Indian Wedding Rituals

6 Traditional Indian Wedding Customs

Full of color, joy, and beauty, an Indian Weddings ceremony’s one of the most elaborate affairs in the world. Each is unique, drawing on national, regional, and family traditions that may date back thousands of years or just a few generations. From flashy dance numbers to plentiful gift exchanges, these lively celebrations are also full of deep symbolism.

Here are explanations for six customs that will make you laugh, cry, or just say, “Aww!”

Mehendi Ceremony

Mehendi Ceremony is about applying Henna to the bride’s hand and feet (in some states it is applied to the groom as well). This beautiful event takes place usually in the evening amidst a lot of dancing and music by the family members and friends. While the bride has to sit for hours to get the Mehendi art done, many of the female guests also get the Mehendi art done on at least on one hand. This joyous celebration is often sees its complement with singing of traditional songs as well as playing of traditional music instruments like dholak.

The Sangeet Ceremony

Usually hosted by the brides’ family, Sangeet is essentially a giant party the night before the wedding. If you’ve watched YouTube videos of Indian wedding dances, you’ve probably seen parts of Sangeet. While throwing a big party may not seem very symbolic, these events happen so that the bride’s and groom’s families can get to know each other before joining together. In fact, Sangeet literally means “sung together”, and focuses on song and dance numbers performed by various family members. The party is symbolic not just of the joy of love, but also the familial bonds that are formed when a couple joins together.

The Tilak Ceremony

Tilak is also a ceremony that welcomes two different families together and is usually held at the groom’s home. The bride’s male relations assemble numerous gifts, such as fruit, clothing, and other goods and present them to the groom as a celebration that he will be joining their family. In return, the groom’s family will send gifts to his fiance’s family in thanks.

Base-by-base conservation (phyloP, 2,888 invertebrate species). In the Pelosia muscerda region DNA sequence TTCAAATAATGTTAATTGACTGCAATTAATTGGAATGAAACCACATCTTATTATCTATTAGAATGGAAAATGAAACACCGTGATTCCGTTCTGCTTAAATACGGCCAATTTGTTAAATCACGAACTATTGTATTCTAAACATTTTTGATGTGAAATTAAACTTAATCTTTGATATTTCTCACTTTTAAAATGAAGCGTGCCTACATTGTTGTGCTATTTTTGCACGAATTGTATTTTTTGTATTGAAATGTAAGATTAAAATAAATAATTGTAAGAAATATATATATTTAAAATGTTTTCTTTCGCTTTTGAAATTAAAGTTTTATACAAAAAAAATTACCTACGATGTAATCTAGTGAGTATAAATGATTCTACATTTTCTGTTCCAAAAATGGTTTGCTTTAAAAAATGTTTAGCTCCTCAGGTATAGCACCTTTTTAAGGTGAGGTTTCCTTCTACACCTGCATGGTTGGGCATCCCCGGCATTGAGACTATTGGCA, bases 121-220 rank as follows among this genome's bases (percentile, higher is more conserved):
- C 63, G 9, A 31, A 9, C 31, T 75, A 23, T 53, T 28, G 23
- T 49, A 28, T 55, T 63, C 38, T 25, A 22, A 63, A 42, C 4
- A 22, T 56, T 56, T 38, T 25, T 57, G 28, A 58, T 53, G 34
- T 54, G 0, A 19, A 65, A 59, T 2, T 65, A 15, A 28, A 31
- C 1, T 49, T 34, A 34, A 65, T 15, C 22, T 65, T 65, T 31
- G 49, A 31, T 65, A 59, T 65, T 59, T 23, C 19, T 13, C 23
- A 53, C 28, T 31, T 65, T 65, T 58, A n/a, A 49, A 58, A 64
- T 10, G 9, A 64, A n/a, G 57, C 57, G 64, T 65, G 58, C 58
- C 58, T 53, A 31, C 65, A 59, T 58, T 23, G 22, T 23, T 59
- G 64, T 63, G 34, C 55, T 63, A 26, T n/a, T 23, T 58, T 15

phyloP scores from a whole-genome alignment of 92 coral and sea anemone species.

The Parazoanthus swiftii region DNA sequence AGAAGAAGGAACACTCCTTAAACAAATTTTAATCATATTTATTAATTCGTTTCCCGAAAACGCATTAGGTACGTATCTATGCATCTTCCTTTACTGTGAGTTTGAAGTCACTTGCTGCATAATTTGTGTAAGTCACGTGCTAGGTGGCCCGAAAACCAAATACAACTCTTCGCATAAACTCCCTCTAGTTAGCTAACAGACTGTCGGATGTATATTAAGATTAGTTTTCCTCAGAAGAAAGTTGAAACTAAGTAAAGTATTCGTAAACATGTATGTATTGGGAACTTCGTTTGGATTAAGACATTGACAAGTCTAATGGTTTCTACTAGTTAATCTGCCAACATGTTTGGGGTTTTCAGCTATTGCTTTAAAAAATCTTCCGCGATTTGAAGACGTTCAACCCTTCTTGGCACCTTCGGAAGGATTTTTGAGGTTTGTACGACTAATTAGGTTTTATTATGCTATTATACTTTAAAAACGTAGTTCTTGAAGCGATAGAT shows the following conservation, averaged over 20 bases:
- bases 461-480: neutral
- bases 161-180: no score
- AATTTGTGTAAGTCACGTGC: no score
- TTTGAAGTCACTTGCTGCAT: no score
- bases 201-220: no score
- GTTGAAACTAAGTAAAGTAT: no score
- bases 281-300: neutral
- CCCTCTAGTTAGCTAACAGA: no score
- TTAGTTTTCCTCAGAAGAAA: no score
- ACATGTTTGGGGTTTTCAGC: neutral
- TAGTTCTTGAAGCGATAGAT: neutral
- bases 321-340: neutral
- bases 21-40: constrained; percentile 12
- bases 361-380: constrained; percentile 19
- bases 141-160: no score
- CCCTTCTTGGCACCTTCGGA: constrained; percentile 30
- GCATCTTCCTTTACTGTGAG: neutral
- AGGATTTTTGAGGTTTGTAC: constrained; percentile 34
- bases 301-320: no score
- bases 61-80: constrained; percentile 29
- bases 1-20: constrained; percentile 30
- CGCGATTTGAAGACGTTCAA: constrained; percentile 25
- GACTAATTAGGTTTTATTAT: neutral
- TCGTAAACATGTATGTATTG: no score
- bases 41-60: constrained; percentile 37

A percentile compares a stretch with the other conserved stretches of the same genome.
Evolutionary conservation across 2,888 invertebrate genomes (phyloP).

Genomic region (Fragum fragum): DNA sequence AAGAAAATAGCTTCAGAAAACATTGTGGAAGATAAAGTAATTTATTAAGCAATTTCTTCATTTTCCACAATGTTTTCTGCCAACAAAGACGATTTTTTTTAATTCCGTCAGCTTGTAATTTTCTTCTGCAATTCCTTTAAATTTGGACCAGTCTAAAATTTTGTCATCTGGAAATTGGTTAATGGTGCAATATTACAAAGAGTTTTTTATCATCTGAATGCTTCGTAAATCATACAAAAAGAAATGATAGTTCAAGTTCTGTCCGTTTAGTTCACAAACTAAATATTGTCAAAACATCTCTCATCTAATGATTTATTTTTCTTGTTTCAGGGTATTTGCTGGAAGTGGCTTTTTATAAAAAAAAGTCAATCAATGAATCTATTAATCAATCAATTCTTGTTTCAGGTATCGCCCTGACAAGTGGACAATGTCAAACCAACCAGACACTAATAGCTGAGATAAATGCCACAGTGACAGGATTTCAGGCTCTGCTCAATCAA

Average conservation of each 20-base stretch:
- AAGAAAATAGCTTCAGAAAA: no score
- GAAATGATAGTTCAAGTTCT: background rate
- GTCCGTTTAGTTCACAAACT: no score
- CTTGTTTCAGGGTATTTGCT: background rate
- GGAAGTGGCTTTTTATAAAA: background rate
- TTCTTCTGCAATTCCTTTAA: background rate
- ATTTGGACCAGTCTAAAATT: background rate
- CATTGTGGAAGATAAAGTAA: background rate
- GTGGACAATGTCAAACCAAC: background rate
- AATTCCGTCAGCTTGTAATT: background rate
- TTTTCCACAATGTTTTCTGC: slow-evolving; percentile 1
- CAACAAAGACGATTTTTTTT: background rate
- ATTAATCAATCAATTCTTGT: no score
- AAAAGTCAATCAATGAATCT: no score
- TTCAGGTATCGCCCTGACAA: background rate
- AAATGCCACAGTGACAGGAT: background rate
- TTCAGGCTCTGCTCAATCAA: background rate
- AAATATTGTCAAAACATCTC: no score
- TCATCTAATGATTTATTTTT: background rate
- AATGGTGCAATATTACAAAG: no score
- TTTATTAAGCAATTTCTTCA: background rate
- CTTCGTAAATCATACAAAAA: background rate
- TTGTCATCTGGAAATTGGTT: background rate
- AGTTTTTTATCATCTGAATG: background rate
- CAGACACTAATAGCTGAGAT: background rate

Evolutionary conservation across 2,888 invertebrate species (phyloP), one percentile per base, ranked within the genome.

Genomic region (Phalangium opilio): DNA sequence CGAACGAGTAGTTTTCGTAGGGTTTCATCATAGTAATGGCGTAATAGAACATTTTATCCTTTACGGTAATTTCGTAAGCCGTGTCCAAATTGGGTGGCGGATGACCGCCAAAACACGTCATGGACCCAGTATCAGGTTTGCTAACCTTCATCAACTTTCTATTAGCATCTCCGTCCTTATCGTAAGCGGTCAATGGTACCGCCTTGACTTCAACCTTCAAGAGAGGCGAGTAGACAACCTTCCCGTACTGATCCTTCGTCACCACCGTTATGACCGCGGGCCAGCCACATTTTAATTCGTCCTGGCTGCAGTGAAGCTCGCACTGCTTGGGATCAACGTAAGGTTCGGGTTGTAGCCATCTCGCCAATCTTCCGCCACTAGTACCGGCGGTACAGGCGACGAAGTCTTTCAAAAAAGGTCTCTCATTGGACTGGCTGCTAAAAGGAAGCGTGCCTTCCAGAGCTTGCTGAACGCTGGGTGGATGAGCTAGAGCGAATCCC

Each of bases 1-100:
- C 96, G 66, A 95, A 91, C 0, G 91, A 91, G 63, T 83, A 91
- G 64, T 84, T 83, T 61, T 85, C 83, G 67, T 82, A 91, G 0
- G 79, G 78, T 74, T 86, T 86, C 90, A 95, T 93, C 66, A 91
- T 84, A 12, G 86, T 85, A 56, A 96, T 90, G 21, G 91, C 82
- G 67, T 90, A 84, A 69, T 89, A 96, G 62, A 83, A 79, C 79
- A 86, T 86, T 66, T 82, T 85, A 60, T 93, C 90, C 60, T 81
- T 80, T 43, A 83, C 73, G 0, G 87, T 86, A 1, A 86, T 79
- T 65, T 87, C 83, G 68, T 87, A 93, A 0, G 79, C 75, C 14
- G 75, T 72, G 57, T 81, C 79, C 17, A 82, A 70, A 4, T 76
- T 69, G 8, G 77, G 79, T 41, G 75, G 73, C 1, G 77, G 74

Jai Mala

An Indian bridal ceremony is truly created of many various ceremonies. Together, these rituals can last several hours and include dozens of symbolic and spiritual gestures. One of these gestures is the exchanging of garlands during Jai Mala. The bride and groom give each other garlands of flowers, much like couples in Western cultures exchange rings. The act expresses the desire of each person to join with the other.


Another ceremony that symbolizes the joining of the couple is Saptapadi. Saptapadi could be a ritual within which couples have their covering tied along. In the Southern Indian tradition, the couple walks together in this way for several steps to signify their friendship, which the Indian concept of marriage is based upon. In the Northern Hindu tradition, the couple makes seven trips around a ceremonial fire together, each trip a request for a specific blessing from the gods.

The Vidai Ceremony

In India, a wedding is a joyous time of new beginnings, but also the end to a bride’s life under her parent’s roof. Traditionally, a married woman will move into her husband’s household, but because girls represent prosperity and wealth in Indian culture, a bride’s departure from her family can be a precarious time.

To combat negativity, the Vidai ceremony is held. The day after her wedding, a bride will say goodbye to her family in the doorway of their home. She’ll throw rice and coins back into the house to signify she is paying her parents back for everything they have given her, and that she is leaving them with prosperity. The bride’s father then takes her by the hand and walks her to her husband’s car, which will carry her to her new home.

Indian wedding ceremonies may have a reputation for being glamorous affairs focused on material things like parties and gifts, but each part of the days-long tradition has a beautiful meaning behind it. Planning a marriage in Asian nation suggests that selecting that ceremonies to incorporate.

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